I’ve had to take a bit of a step back and look at the bigger picture when it comes to evaluating our 2018 season. Part of me is delighted and proud of how things panned out, the other feels some slight disappointment.
Seven wins versus the one or two we’d managed in previous seasons is a vast improvement in anyone’s book.
But the feeling amongst the girls when we narrowly lost to the Steel in the elimination final was one of just how close we’d come, and, what might have been.
It has, however, reaffirmed to me just how different this team is now and the level of expectation is right where we all want it to be.
That demand for excellence began well before the season started. We made it part of our recruitment policy and fortunately enough, we were able to secure the type of group we were searching for; competitors with a serious desire to win.
The next step was to really embed ‘winning’ as part of our culture. That came way back in January It was the first day our new group came together. I stood at the front of the room and put it to them: “if you are not here to win then there is the door”
I’m thankful and pleased to say no one got up from their seat.
That doesn’t mean we’re not a caring, fun environment either, it’s just the ultimate judgement placed on elite teams is whether you win or not, and we needed to start delivering on that expectation.
While we have had lots of highs this year it is hard to forget the past. Four games into the 2017 season, we hit a real low, losing to the Steel 41-90, I was handed the Head Coaching role the following week. We made a few changes to how we played, and two weeks later came within 6 against the same team. The results from those changes gave us some much-needed confidence, which ultimately led to a couple of wins.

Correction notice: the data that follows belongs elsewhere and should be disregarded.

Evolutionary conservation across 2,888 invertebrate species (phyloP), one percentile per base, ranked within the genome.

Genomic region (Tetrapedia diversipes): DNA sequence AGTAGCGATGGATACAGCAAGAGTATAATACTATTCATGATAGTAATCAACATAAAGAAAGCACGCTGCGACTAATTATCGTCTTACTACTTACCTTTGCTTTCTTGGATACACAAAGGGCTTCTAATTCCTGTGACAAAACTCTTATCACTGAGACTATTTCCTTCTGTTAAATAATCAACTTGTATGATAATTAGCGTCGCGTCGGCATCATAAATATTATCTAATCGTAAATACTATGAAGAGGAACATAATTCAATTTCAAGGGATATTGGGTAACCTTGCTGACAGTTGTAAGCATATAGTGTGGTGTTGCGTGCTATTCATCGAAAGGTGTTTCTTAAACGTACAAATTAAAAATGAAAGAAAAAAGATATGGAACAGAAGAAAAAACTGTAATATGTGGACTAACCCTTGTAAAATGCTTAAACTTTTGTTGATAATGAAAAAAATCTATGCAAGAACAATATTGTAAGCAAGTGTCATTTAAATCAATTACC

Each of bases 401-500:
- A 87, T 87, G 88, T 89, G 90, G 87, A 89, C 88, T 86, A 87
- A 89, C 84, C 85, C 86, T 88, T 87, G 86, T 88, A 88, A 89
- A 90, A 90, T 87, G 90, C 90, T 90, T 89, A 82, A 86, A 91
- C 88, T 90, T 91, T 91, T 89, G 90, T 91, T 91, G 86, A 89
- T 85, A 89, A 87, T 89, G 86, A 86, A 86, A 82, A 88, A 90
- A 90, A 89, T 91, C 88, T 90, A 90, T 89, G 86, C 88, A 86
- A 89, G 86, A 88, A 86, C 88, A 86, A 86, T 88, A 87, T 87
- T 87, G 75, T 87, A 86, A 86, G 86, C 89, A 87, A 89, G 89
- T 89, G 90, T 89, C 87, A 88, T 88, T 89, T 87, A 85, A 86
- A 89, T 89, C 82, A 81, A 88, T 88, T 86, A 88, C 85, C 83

At season end I knew more changes were needed, and recruitment was one of them.
The first recruit I needed was an assistant coach. There was one person I knew I needed for this role. Julie Seymour- an absolute legend of the game who I had work with previously for NZ secondary schools. Julie was initially not sure as she also works at St Margarets College but I kept working on her turning up to her house, her school and not taking no for an answer. Luckily the persistence paid off.
Recruiting an amazing support team was important and I have the most amazing people around me, making my job easy.
In previous years, being an assistant coach you don’t usually get too much input as to how this area goes, but as the Head Coach you really need to lead this.
Before I could make a real start on that, I had to let some players know they weren’t going to be part of the team’s future. It’s one of the hardest things I’ve ever had to do, and probably something I’ll never get completely comfortable with.
However, I knew to win we needed to make some change, so I set about chasing the type of people I knew had a real hunger and desire to win no matter what.
Jane Watson was a big signing for us, to lure her home and away from the Steel was huge, so too Kate Beveridge. Having the two of them, Brooke Leaver and Temalisi Fakahokotau is a real strength to our side. Their desire to compete is undeniable and it rubs off on the younger girls too. You can see this in the performances of our young players like Kimiora Poi and Charlotte Elley.